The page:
Taking more than six years to complete, The Cut is a feature-length documentary that conclusively proves that female genital mutilation or cutting (FGM) can be found as a native practice on all inhabitable continents. From war zones in the Middle-East to bucolic Middle America, the film visits 14 countries and features key interviews with FGM survivors, activists, cutters, doctors and researchers to uncover an often secret practice shrouded in centuries of traditions, mysticisms and irrationalities.
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One of the greatest playwrights of the 20th century, Arthur Miller created such celebrated works as Death of a Salesman and The Crucible, which continue to move audiences around the world today. He also made headlines for being targeted by the House Un-American Activities Committee at the height of the McCarthy Era and entering into a tumultuous marriage with Hollywood icon Marilyn Monroe.
Told from the unique perspective of his daughter, filmmaker Rebecca Miller, Arthur Miller: Writer is an illuminating portrait that combines interviews spanning decades and a wealth of personal archival material, and provides new insights into Miller’s life as an artist and exploring his character in all its complexity.
Mumford and Sons are a band that have never stayed still. An innate desire to travel, to meet people and to do the unexpected has become a calling card of sorts as fans the world over join their community and fall in love with their consistently evolving music. The documentary follows the band and their latest set of collaborators as they travel across uncharted territory, playing the major cities of South Africa with an eclectic mix of musician friends. They explore the craft of song writing and the people, events and influences that dictate that. The film showcases the band at their most open and collaborative as they relish the excitement of playing to crowds in new cities who’ve never seen them before. Along the way they set a fresh challenge for themselves; taking their collaborative culture one step further as they attempt to write and record a mini album in just two days, with the other musicians on tour. The filming of this process not only lifts the lid on the art of song….
Eddie and Jason, two Korean-American brothers get in over their heads when they are called to Korea to make a short film on prostitution and sex-trafficking. Things get complicated when they meet Crystal and Esther, two prostitutes who reveal just how deep the problem goes and set off on a dangerous mission to capture the truth. With the use of hidden cameras and access to pimps, johns, and sex-workers, the filmmakers explore and unravel the complexity of the sex trade in Seoul. They learn that this problem is rooted in issues far deeper than exploited girls and lustful men. Instead, it’s a consequence of a culture and government that condones and turns a blind eye to the biggest human injustice of our time.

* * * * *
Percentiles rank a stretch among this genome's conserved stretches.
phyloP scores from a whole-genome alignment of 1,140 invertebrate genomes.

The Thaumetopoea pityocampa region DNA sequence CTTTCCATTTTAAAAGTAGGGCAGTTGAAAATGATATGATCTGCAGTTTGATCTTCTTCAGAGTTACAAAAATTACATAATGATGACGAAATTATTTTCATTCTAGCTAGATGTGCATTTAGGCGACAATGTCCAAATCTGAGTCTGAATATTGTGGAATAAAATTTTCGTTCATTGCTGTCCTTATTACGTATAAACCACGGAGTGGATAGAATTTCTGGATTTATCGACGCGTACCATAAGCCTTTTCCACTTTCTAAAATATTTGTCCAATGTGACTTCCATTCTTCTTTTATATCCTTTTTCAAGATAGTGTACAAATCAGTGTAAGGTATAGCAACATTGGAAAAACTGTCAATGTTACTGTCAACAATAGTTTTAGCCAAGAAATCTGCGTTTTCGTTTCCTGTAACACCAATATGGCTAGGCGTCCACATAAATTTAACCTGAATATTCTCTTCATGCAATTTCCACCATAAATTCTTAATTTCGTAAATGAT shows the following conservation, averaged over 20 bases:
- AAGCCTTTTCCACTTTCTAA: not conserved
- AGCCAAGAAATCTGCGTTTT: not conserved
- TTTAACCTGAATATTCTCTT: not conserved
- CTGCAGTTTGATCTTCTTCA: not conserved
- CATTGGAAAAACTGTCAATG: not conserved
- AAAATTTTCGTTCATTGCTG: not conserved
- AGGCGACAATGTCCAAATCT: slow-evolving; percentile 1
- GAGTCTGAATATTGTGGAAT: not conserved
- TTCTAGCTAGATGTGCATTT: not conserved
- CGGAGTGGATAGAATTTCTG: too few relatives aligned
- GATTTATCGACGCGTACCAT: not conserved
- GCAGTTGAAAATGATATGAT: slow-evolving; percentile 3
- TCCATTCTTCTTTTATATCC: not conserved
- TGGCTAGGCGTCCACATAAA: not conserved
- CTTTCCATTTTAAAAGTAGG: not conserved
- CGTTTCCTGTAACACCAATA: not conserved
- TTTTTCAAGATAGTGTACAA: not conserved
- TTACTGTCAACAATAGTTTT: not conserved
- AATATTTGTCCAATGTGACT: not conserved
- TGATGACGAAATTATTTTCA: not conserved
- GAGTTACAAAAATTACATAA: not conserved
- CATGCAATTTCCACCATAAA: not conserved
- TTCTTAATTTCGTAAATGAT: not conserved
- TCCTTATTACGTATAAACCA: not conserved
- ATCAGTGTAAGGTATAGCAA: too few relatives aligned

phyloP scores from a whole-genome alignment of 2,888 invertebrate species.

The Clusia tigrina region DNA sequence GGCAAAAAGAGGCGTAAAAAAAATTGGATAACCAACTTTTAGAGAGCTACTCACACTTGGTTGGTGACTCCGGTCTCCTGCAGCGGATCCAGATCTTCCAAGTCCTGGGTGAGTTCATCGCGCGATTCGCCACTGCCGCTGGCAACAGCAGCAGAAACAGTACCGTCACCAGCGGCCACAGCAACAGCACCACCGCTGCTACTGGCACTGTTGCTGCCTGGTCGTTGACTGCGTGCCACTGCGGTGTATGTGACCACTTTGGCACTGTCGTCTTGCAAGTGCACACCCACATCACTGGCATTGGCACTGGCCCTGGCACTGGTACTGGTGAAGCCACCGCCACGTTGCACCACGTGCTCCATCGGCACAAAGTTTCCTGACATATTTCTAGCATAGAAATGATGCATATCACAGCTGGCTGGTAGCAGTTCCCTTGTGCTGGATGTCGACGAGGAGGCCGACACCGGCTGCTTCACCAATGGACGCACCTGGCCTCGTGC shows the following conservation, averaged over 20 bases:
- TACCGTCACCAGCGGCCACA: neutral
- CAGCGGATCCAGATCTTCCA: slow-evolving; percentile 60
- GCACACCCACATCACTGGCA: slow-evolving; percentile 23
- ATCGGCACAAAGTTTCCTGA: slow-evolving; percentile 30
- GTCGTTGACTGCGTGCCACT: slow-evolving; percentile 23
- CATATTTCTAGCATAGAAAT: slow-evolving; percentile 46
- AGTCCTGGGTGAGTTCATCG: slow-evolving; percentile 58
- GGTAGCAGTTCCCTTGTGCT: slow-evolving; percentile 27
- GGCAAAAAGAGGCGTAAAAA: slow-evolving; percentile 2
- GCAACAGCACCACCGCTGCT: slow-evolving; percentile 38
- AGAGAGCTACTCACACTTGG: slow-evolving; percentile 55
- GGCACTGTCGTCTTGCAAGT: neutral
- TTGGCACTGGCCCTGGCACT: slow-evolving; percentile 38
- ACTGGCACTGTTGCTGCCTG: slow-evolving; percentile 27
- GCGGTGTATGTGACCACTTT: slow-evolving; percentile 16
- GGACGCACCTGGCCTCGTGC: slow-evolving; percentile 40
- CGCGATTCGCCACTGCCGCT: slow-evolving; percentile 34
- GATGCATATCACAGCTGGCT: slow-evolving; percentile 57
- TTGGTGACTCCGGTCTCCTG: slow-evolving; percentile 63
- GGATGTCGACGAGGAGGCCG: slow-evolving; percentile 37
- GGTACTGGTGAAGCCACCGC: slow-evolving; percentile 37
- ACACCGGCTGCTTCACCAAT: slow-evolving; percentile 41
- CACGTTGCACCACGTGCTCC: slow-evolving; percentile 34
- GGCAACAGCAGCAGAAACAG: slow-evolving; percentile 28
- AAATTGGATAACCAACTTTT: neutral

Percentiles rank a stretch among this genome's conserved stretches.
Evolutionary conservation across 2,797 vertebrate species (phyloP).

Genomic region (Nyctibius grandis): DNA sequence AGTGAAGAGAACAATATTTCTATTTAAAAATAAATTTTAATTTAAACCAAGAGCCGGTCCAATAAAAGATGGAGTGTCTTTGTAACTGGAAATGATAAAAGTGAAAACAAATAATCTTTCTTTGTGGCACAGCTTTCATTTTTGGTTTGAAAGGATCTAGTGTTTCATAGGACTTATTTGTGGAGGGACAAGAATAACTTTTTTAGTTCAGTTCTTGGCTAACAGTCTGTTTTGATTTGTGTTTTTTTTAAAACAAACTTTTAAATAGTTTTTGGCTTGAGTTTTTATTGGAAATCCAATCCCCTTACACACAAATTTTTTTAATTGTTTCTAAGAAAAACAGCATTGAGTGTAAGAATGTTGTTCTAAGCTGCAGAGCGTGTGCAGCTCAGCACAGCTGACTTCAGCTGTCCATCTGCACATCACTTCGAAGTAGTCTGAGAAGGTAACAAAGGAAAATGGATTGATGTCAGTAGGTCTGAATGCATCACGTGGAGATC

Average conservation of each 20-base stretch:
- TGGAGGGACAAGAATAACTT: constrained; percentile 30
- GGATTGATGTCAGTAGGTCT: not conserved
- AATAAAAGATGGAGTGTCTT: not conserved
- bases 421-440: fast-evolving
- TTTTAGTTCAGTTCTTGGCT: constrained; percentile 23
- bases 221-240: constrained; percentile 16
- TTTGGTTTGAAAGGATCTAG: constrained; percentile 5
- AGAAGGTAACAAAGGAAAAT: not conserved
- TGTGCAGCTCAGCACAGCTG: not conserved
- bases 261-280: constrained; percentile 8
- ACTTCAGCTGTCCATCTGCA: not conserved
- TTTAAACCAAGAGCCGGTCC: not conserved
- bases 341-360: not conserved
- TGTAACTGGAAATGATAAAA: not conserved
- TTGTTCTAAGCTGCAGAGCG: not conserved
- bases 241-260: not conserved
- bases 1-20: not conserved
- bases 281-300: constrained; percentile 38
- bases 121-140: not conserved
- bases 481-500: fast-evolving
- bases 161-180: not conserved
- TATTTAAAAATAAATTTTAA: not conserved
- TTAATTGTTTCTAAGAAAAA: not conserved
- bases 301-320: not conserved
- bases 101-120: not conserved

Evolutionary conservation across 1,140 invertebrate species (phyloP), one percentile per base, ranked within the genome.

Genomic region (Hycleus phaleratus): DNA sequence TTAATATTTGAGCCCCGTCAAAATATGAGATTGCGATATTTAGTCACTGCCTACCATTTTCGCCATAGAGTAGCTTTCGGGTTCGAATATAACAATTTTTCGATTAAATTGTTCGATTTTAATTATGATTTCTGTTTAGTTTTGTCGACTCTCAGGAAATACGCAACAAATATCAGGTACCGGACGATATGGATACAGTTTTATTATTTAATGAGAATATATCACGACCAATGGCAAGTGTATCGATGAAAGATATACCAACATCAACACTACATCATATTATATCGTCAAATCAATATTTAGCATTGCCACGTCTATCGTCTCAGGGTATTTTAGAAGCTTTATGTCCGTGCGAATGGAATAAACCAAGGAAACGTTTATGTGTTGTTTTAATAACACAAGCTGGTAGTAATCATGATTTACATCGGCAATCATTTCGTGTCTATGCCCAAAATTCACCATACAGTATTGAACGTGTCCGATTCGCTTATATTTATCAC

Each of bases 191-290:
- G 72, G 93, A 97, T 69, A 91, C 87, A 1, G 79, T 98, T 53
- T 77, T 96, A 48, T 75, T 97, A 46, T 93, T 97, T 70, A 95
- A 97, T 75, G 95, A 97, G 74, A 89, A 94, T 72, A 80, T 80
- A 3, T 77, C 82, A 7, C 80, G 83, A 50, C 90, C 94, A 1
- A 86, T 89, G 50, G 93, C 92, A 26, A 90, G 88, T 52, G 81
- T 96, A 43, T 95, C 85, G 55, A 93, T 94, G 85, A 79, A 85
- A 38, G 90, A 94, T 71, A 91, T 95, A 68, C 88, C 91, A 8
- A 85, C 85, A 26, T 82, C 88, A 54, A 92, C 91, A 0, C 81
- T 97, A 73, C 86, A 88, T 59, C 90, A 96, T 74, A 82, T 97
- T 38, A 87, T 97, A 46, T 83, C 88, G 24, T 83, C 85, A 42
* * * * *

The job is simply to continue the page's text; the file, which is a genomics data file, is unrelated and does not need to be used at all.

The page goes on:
THE KIDS MENU is a feature documentary from the team that brought you “Fat, Sick and Nearly Dead.” As filmmaker Joe Cross spent time traveling the world with his previous two films, he met thousands of people and one issue that came up again and again was what to do about the growing childhood obesity problem. In THE KIDS MENU, Joe meets with experts, parents, teachers and kids, coming to the realization that childhood obesity isn’t the real issue, but rather a symptom of a bigger problem. The lack of knowledge of what healthy foods are. Lack of access to healthy and affordable options. And the influence of negative role models, whether a parent, teacher or even a celebrity. All of this together seems to be a lot to overcome, but when empowered, kids often make the surprising choice of the healthier path.
Is there such a thing as a “gay voice”? Why do some people sound gay but not others? Why is sounding gay beloved in pop culture, from Liberace to Modern Family, but also a trigger for bullying and harassment? The feature documentary Do I Sound Gay?
September 18, 1980, 6:25 p.m., Titan II base in Damascus, Arkansas. On this fateful night an explosion kills an Air Force member and transforms the lives of everyone on the base. Honing in on a single case of so-called “human error”, Command and Control juxtaposes precision on a minute scale against the gargantuan risks inherent in the United States’ aggressive nuclear proliferation policy during the Cold War.
Raising Bertie is a longitudinal documentary feature following three young African American boys over the course of six years as they grow into adulthood in Bertie County, a rural African American-led community in Eastern North Carolina. Through the intimate portrayal of these boys, this powerful vérité film offers a rare in-depth look at the issues facing America’s rural youth and the complex relationships between generational poverty, educational equity, and race. The evocative result is an experience that encourages us to recognize the value and complexity in lives all too often ignored.